GOLDEN CITY, Mo. —
The faces of the searchers reflected equal parts shattered hopes, realized fears and a dawning sense of grief as they filtered back into Golden City shortly after 2 p.m. Wednesday on horseback and in cars.
A body had been found about a mile northwest of this little prairie town of 760 or so residents. Law enforcement officials cautioned that a positive identification had yet to be made.
But the searchers’ faces seemed to concede: Who else could it be?
Who else but Adriaunna Horton, the object of their search, the 12-year-old with the winning smile who had been missing since 5 p.m. Monday, when she was last seen getting into a vehicle near the town’s park, where she had been playing with other children?
“We still had hope,” said Karla Abeyta, one of the searchers, as she got back to town. “I was praying that she was going to be alive.”
Abeyta, whose boyfriend’s son is a friend of Adriaunna’s father, James Horton, had driven over from Pittsburg, Kan., to help look for the girl. She was one of more than 100 volunteers to join the search on its third day, about 14 of whom rode horses.
After having thoroughly scoured the town on Tuesday, out to a perimeter of a mile or more, with the help of two K-9 units, the Missouri State Highway Patrol, the FBI, the Tri-State Major Case Squad, seven sheriff’s departments and five police departments, search coordinators focused their attention west of town on Wednesday.
The volunteers were taken out on Highway 126 and began walking fields to the north on each side of 100th Lane at 11:18 a.m. The body was discovered about 1:50 p.m., according to Sgt. Mike Watson, with the state patrol.
Abeyta said her line of searchers had just crossed over a fence line into another field when word that a body might have been found came over the radios of their handlers and they were ordered to stop. She described it as an awfully demoralizing moment up and down the line of searchers.
A friend of the girl’s family, who was on horseback, appeared to pass out with the news, and others rushed to his aid, Abeyta said. The search was called off moments later, and the volunteers returned to town.
Watson acknowledged that leads developed overnight by investigators focused the search on the fields to the west of Golden City. But he declined to say if that information had come from Bobby D. Bourne Jr., the suspect in the girl’s abduction, who has been in custody since about 7 p.m. Monday when his vehicle was stopped in Golden City by a Barton County sheriff’s deputy.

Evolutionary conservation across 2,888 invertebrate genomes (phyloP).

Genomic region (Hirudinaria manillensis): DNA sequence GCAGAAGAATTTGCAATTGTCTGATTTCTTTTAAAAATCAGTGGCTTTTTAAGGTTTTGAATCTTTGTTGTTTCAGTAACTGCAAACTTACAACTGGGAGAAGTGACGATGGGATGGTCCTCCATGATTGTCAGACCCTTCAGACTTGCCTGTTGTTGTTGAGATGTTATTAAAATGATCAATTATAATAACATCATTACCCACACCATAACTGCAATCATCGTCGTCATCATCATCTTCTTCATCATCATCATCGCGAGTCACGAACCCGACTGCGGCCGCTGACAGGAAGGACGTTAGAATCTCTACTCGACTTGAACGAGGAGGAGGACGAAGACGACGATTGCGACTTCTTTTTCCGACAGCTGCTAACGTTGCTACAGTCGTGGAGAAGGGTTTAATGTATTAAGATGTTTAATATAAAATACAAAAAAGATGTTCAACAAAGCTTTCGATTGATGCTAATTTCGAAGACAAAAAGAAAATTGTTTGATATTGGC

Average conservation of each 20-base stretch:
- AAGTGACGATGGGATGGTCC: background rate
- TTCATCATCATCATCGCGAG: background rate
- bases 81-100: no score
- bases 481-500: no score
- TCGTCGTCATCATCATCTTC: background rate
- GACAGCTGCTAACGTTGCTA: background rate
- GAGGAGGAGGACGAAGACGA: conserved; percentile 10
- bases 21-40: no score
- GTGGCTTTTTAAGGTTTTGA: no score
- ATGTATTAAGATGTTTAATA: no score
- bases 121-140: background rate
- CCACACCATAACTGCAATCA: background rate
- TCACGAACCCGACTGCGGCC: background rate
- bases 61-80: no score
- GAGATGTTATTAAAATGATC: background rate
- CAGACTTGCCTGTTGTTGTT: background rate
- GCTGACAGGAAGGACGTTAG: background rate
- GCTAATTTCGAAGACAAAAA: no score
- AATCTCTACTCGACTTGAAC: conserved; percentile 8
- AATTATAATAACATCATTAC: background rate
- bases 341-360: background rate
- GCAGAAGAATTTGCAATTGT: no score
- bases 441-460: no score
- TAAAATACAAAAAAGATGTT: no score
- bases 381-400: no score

Watson also declined to discuss any details concerning the state of the body and the location where it was found, although the searchers are known to have been about a mile northwest of town when the discovery was made.
“Currently, the identity is unknown and the process of identification may take up to 24 hours,” Watson said.
He said “more than likely” DNA testing would be used to confirm identification.
Bourne, 34, of Lamar, who is being held on $1 million bond, has been charged with kidnapping. He could be facing other charges once the body has been identified and an autopsy performed.
Associate Circuit Judge Charles Curless ordered the case record on Bourne sealed with the filing of the kidnapping charge on Tuesday. That means the affidavit stating what probable cause investigators had for his arrest has not yet been made public.
Steven Kaderly, the Barton County prosecutor, said the judge sealed the case file out of a concern that the investigation might be compromised if court records were left open.
The state patrol has confirmed that Bourne was alone when he was stopped and taken into custody. But investigators have declined to specify the make, model and color of the vehicle he was driving.
Bourne at one time lived in the Golden City area and worked with James Horton on home repair jobs. The girl’s mother, Wendi Jackson, of Overland Park, Kan., has been in Golden City since shortly after her daughter’s disappearance was reported by her father.
The girl’s family had expressed optimism as late as Wednesday morning that Adriaunna might be found alive. Her paternal grandfather told reporters that she was a resourceful girl and a good runner. The family members and their closest friends appeared shaken Wednesday afternoon and attempting to come to grips with the discovery of the body.
THE DECISION WEDNESDAY AFTERNOON to call off the search for Adriaunna Horton appeared to be a clear indication that investigators have good reason to believe that a body discovered about a mile outside Golden City is that of the missing girl.